A surf trip to Cuba is on the brink of the surfing world’s radar. The surf scene, though youthful and still developing, is still comprised of meager supplies and equipment. With what local surfers may lack in material goods they certainly make up for with enthusiasm and over two thousand miles of coastline.
Cuba-America Travel Sanctions Lifted
Traveling to Cuba has been popular destination for international beach-goers for some time now, though the restrictions with travel from the U.S. have only recently been lifted. Previously, a visitor from the U.S. would have to fly to another country then purchase tickets round-trip from outside of the U.S. and avoid getting their passport stamped at immigration. Now with more freedom of U.S. travelers, American surfers are just now getting a first-glimpse on some uncrowded potential.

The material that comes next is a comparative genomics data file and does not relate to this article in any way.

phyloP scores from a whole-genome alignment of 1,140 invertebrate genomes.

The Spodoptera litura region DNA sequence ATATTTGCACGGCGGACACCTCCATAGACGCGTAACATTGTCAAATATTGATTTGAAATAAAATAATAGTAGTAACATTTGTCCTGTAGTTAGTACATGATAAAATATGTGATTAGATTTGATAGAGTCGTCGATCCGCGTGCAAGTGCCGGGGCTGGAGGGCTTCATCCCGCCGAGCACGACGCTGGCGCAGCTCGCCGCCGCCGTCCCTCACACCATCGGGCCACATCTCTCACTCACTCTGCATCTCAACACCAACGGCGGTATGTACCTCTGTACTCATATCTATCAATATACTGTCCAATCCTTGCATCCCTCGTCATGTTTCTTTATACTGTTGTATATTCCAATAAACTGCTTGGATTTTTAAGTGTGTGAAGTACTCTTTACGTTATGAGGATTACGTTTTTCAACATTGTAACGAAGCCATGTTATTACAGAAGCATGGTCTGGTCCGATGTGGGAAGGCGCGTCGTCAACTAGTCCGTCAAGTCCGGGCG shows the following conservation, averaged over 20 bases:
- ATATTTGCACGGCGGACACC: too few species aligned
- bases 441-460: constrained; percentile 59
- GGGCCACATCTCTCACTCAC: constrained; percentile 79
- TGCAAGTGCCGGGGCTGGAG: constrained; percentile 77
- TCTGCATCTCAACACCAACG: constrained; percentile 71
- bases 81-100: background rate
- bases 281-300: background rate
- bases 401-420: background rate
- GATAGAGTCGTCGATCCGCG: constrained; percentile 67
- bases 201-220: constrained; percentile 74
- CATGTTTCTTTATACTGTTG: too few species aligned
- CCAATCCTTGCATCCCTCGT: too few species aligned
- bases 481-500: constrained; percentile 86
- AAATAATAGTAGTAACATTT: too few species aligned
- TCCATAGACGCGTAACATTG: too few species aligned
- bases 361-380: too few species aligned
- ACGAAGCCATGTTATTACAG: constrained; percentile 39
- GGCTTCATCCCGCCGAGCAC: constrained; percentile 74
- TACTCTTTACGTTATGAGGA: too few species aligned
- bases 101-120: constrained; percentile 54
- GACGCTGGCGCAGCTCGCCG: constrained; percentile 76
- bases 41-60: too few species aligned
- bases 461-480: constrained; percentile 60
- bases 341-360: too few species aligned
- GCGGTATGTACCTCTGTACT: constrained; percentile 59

One of the most popular beaches in Havana, Calle 70, has provided ground zero for surfing development in Cuba. With limited access to boards, wax, leashes and other essentials, travelers often times have arrived with gear and left much of it behind in gratitude to an incredibly unique experience.
Cuba and Calle 70: Limitless Potential
Cuba’s history can be romantically described as a relic of a bygone age. The streets are littered with automobiles from the 1950’s and architecture aged with a certain degree of character. The surf scene, while still deeply in it’s infancy stage, has an unlimited potential.
Not long ago, surfers would fashion wooden boards outfitted with rudimentary and makeshift fins finished with some boat resin in order to reach and ride their waves. With a seemingly endless coastline, the best waves in Cuba have yet to be discovered. Whether a surf trip to Cuba scores perfect, tropical waves or not, there very few destinations on the planet that share such a beautiful and unique culture.